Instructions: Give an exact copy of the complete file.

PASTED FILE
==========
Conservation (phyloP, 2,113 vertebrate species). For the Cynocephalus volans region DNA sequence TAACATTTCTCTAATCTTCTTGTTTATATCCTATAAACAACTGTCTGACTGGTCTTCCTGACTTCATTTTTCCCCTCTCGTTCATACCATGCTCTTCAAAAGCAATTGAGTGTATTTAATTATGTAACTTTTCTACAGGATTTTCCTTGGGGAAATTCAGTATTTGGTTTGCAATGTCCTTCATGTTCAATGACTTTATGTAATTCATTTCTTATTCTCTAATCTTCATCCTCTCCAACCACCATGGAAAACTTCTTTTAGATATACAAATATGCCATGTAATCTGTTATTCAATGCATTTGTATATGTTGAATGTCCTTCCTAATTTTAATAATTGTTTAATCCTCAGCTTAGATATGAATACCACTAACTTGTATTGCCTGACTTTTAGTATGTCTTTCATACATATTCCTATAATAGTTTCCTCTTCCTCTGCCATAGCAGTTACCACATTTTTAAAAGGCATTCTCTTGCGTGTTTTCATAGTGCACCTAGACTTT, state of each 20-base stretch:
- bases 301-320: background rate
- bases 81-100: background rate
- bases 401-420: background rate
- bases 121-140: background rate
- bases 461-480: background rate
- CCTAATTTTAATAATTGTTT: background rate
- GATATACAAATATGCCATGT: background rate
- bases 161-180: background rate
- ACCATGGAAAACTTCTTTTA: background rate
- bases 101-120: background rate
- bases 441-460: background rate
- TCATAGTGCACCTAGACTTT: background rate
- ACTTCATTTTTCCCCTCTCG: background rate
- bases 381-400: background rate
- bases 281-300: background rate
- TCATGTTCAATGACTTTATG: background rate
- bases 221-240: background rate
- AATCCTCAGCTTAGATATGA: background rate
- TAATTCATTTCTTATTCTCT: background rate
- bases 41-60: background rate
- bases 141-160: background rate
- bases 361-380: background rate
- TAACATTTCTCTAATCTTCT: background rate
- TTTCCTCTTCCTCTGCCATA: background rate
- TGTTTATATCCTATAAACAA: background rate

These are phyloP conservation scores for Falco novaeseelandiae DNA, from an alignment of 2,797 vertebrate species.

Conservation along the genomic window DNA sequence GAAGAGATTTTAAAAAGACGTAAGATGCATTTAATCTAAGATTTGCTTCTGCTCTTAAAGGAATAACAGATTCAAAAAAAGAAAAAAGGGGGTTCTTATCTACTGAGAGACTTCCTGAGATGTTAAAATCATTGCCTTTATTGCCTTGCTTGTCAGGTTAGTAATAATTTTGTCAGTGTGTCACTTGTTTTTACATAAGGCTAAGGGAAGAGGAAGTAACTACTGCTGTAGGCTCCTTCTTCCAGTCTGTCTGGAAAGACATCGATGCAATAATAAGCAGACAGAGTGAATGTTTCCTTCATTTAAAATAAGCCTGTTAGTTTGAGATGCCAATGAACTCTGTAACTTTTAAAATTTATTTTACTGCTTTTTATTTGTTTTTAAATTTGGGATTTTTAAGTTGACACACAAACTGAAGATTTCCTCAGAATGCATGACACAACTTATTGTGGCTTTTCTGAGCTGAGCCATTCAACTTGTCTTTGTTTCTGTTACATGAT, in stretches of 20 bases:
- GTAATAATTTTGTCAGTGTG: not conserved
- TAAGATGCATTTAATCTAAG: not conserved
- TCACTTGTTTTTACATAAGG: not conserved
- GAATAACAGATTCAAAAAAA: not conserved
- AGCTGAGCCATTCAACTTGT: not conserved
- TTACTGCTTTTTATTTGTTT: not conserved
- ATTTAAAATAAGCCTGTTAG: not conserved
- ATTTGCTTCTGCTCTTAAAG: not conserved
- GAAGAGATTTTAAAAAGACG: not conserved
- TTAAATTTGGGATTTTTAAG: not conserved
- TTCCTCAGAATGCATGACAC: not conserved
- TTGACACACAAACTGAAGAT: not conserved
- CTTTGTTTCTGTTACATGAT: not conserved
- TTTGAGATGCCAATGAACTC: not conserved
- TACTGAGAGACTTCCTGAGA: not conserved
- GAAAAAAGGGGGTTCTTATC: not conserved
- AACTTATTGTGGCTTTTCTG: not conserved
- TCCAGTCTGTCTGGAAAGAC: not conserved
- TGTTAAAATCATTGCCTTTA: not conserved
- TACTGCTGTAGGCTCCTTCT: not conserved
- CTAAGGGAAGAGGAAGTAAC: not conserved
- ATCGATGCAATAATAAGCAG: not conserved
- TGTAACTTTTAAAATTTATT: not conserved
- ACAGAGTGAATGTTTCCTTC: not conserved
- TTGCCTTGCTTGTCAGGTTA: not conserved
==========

Conservation (phyloP, 2,113 vertebrate species). For the Cynocephalus volans region DNA sequence TAACATTTCTCTAATCTTCTTGTTTATATCCTATAAACAACTGTCTGACTGGTCTTCCTGACTTCATTTTTCCCCTCTCGTTCATACCATGCTCTTCAAAAGCAATTGAGTGTATTTAATTATGTAACTTTTCTACAGGATTTTCCTTGGGGAAATTCAGTATTTGGTTTGCAATGTCCTTCATGTTCAATGACTTTATGTAATTCATTTCTTATTCTCTAATCTTCATCCTCTCCAACCACCATGGAAAACTTCTTTTAGATATACAAATATGCCATGTAATCTGTTATTCAATGCATTTGTATATGTTGAATGTCCTTCCTAATTTTAATAATTGTTTAATCCTCAGCTTAGATATGAATACCACTAACTTGTATTGCCTGACTTTTAGTATGTCTTTCATACATATTCCTATAATAGTTTCCTCTTCCTCTGCCATAGCAGTTACCACATTTTTAAAAGGCATTCTCTTGCGTGTTTTCATAGTGCACCTAGACTTT, state of each 20-base stretch:
- bases 301-320: background rate
- bases 81-100: background rate
- bases 401-420: background rate
- bases 121-140: background rate
- bases 461-480: background rate
- CCTAATTTTAATAATTGTTT: background rate
- GATATACAAATATGCCATGT: background rate
- bases 161-180: background rate
- ACCATGGAAAACTTCTTTTA: background rate
- bases 101-120: background rate
- bases 441-460: background rate
- TCATAGTGCACCTAGACTTT: background rate
- ACTTCATTTTTCCCCTCTCG: background rate
- bases 381-400: background rate
- bases 281-300: background rate
- TCATGTTCAATGACTTTATG: background rate
- bases 221-240: background rate
- AATCCTCAGCTTAGATATGA: background rate
- TAATTCATTTCTTATTCTCT: background rate
- bases 41-60: background rate
- bases 141-160: background rate
- bases 361-380: background rate
- TAACATTTCTCTAATCTTCT: background rate
- TTTCCTCTTCCTCTGCCATA: background rate
- TGTTTATATCCTATAAACAA: background rate

These are phyloP conservation scores for Falco novaeseelandiae DNA, from an alignment of 2,797 vertebrate species.

Conservation along the genomic window DNA sequence GAAGAGATTTTAAAAAGACGTAAGATGCATTTAATCTAAGATTTGCTTCTGCTCTTAAAGGAATAACAGATTCAAAAAAAGAAAAAAGGGGGTTCTTATCTACTGAGAGACTTCCTGAGATGTTAAAATCATTGCCTTTATTGCCTTGCTTGTCAGGTTAGTAATAATTTTGTCAGTGTGTCACTTGTTTTTACATAAGGCTAAGGGAAGAGGAAGTAACTACTGCTGTAGGCTCCTTCTTCCAGTCTGTCTGGAAAGACATCGATGCAATAATAAGCAGACAGAGTGAATGTTTCCTTCATTTAAAATAAGCCTGTTAGTTTGAGATGCCAATGAACTCTGTAACTTTTAAAATTTATTTTACTGCTTTTTATTTGTTTTTAAATTTGGGATTTTTAAGTTGACACACAAACTGAAGATTTCCTCAGAATGCATGACACAACTTATTGTGGCTTTTCTGAGCTGAGCCATTCAACTTGTCTTTGTTTCTGTTACATGAT, in stretches of 20 bases:
- GTAATAATTTTGTCAGTGTG: not conserved
- TAAGATGCATTTAATCTAAG: not conserved
- TCACTTGTTTTTACATAAGG: not conserved
- GAATAACAGATTCAAAAAAA: not conserved
- AGCTGAGCCATTCAACTTGT: not conserved
- TTACTGCTTTTTATTTGTTT: not conserved
- ATTTAAAATAAGCCTGTTAG: not conserved
- ATTTGCTTCTGCTCTTAAAG: not conserved
- GAAGAGATTTTAAAAAGACG: not conserved
- TTAAATTTGGGATTTTTAAG: not conserved
- TTCCTCAGAATGCATGACAC: not conserved
- TTGACACACAAACTGAAGAT: not conserved
- CTTTGTTTCTGTTACATGAT: not conserved
- TTTGAGATGCCAATGAACTC: not conserved
- TACTGAGAGACTTCCTGAGA: not conserved
- GAAAAAAGGGGGTTCTTATC: not conserved
- AACTTATTGTGGCTTTTCTG: not conserved
- TCCAGTCTGTCTGGAAAGAC: not conserved
- TGTTAAAATCATTGCCTTTA: not conserved
- TACTGCTGTAGGCTCCTTCT: not conserved
- CTAAGGGAAGAGGAAGTAAC: not conserved
- ATCGATGCAATAATAAGCAG: not conserved
- TGTAACTTTTAAAATTTATT: not conserved
- ACAGAGTGAATGTTTCCTTC: not conserved
- TTGCCTTGCTTGTCAGGTTA: not conserved